Aids to classical study. Ser.2 [of the work by J.G. Sheppard and D.W. Turner. With] Key

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Seite 85 - He who hath bent him o'er the dead Ere the first day of death is fled, The first dark day of nothingness, The last of danger and distress...
Seite 34 - Thou hast most traitorously corrupted the youth of the realm, in erecting a grammar school : and whereas, before, our forefathers had no other books but the score and the tally, thou hast caused printing to be used ; and, contrary to the king, his crown and dignity, thou hast built a papermill. It will be proved to thy face that thou hast men about thee that usually talk of a noun and a verb and such abominable words as no Christian ear can endure to hear.
Seite 80 - And that small model of the barren earth Which serves as paste and cover to our bones. For God's sake, let us sit upon the ground And tell sad stories of the death of kings...
Seite 86 - The fixed yet tender traits that streak The languor of the placid cheek, And — but for that sad shrouded eye, That fires not, wins not, weeps not, now, And but for that chill changeless brow, Where cold obstruction's apathy...
Seite 27 - A storm of universal fire blasted every field, consumed every house, destroyed every temple. The miserable inhabitants, flying from their flaming villages, in part were slaughtered ; others, — without regard to sex, to age, to the respect of rank...
Seite 40 - Waft, waft, ye winds, His story, And you, ye waters, roll, Till like a sea of glory It spreads from pole to pole; Till o'er our...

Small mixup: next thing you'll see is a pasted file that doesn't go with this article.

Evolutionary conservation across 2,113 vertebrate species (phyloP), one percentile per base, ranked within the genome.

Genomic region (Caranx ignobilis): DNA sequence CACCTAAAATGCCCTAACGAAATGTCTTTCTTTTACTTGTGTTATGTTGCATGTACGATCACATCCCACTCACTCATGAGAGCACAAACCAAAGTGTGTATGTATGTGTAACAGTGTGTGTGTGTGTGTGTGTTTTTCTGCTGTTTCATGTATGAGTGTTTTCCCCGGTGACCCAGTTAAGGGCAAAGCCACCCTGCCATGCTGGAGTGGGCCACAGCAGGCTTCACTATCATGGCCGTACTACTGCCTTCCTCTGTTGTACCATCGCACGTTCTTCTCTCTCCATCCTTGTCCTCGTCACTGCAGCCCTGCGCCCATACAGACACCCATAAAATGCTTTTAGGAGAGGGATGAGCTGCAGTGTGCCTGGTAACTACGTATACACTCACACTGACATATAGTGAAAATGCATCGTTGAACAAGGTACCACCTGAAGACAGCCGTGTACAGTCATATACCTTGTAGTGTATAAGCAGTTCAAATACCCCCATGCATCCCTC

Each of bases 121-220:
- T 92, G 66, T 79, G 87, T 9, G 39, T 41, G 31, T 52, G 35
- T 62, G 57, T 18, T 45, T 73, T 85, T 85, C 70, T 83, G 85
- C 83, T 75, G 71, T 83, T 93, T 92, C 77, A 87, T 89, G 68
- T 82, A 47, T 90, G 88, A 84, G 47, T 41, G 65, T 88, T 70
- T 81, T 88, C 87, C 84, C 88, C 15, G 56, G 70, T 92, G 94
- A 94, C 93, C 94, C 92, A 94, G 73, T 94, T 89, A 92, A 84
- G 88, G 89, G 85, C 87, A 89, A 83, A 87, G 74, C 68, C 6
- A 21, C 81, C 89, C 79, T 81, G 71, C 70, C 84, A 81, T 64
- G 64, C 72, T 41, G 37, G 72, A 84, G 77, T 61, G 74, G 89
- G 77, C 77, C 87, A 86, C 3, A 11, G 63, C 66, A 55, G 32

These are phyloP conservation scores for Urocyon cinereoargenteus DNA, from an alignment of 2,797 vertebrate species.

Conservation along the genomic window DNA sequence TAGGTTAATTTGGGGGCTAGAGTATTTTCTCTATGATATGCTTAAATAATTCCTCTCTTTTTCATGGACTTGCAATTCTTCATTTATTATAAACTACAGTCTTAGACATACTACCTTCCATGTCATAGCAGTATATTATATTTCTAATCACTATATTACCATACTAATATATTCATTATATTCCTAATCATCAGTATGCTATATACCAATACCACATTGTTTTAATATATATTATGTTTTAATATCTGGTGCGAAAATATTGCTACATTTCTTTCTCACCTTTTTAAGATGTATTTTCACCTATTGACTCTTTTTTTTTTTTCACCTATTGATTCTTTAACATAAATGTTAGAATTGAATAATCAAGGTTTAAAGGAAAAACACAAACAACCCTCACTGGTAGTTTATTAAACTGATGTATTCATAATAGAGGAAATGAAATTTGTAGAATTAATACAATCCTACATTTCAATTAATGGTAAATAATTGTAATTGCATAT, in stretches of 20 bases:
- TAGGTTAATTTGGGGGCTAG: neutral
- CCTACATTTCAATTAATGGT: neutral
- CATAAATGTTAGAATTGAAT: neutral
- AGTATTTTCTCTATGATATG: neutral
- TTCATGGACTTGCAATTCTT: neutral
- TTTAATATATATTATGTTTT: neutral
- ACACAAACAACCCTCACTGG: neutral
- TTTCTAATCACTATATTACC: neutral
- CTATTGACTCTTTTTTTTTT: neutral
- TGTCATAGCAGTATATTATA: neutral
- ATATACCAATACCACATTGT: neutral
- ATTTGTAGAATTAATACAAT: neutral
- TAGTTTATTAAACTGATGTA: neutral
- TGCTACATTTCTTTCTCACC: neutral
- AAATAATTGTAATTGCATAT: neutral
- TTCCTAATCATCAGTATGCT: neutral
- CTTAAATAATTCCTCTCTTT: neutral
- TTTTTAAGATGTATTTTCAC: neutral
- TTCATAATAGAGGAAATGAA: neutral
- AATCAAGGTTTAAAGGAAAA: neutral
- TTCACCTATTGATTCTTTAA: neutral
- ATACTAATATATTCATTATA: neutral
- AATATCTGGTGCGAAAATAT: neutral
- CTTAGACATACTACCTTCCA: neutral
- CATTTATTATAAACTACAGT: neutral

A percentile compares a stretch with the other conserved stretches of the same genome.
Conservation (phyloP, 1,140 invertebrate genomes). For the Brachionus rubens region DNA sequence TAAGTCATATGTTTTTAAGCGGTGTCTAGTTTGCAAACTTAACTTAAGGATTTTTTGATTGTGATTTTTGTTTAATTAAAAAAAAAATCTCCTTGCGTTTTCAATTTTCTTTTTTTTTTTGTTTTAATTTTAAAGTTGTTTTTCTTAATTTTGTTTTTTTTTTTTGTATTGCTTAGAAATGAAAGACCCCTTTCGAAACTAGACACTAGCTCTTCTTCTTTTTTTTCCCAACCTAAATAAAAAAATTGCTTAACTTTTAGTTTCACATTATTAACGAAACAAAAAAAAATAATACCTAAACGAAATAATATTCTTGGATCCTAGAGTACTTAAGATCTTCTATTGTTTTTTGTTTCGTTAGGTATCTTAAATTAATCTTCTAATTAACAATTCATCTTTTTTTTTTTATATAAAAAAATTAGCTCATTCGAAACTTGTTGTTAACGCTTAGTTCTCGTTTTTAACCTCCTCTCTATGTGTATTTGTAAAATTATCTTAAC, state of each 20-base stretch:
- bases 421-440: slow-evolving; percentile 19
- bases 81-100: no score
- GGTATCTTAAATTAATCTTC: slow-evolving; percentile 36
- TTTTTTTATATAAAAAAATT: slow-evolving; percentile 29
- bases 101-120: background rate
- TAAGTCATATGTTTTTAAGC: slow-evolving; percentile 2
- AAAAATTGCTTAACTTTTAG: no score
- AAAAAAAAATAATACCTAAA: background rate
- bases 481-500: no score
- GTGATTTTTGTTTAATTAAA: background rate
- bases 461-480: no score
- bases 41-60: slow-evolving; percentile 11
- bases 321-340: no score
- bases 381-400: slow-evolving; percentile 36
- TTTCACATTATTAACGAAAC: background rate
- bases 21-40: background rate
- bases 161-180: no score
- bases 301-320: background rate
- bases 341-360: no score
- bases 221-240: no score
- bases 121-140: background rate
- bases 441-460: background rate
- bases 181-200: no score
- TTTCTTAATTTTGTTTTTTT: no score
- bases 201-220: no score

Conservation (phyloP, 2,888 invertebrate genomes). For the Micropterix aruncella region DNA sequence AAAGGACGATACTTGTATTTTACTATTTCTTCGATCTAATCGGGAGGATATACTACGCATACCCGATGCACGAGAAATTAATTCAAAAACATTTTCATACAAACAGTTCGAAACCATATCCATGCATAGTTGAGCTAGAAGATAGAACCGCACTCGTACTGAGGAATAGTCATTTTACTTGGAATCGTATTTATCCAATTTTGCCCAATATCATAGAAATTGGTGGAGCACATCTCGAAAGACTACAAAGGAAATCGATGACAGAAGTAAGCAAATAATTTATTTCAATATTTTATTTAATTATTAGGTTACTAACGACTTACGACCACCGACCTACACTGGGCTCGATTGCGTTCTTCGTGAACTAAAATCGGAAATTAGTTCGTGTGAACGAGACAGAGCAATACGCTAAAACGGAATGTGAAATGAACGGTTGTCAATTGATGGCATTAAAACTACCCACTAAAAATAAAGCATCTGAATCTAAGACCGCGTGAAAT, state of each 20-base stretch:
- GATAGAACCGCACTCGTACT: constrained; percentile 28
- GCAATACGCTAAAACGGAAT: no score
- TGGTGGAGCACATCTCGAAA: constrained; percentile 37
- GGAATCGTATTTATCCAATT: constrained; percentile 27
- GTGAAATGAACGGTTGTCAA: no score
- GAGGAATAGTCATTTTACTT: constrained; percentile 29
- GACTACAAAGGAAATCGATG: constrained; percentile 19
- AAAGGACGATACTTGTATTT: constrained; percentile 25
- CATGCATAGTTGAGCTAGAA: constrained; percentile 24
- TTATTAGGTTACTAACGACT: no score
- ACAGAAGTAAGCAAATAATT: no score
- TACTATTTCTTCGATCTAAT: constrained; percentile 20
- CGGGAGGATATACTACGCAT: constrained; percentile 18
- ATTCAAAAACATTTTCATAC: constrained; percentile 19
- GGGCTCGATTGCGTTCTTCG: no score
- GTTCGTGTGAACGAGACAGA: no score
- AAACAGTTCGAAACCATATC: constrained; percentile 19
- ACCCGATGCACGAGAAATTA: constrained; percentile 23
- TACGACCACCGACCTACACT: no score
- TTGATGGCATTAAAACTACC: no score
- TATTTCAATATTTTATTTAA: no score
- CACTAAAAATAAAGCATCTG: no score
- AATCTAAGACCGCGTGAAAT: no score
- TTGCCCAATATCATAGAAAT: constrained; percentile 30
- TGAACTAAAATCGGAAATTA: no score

Seite 72 - Alas! what boots it with incessant care To tend the homely slighted shepherd's trade, And strictly meditate the thankless Muse? Were it not better done as others use, To sport with Amaryllis in the shade, Or with the tangles of Neaera's hair?
Seite 33 - Ages, cleft for me, Let me hide myself in Thee; Let the water and the blood, From Thy riven side which flowed, Be of sin the double cure, Cleanse me from its guilt and power.
Seite 16 - And he, shall he, Man, her last work, who seem'd so fair, Such splendid purpose in his eyes, Who roll'd the psalm to wintry skies, Who built him fanes of fruitless prayer, Who trusted God was love indeed And love Creation's final law — Tho...
Seite 105 - This is some fellow, Who, having been praised for bluntness, doth affect A saucy roughness, and constrains the garb Quite from his nature : he cannot flatter, he, — An honest mind and plain, — he must speak truth ! An they will take it, so ; if not, he 's plain.

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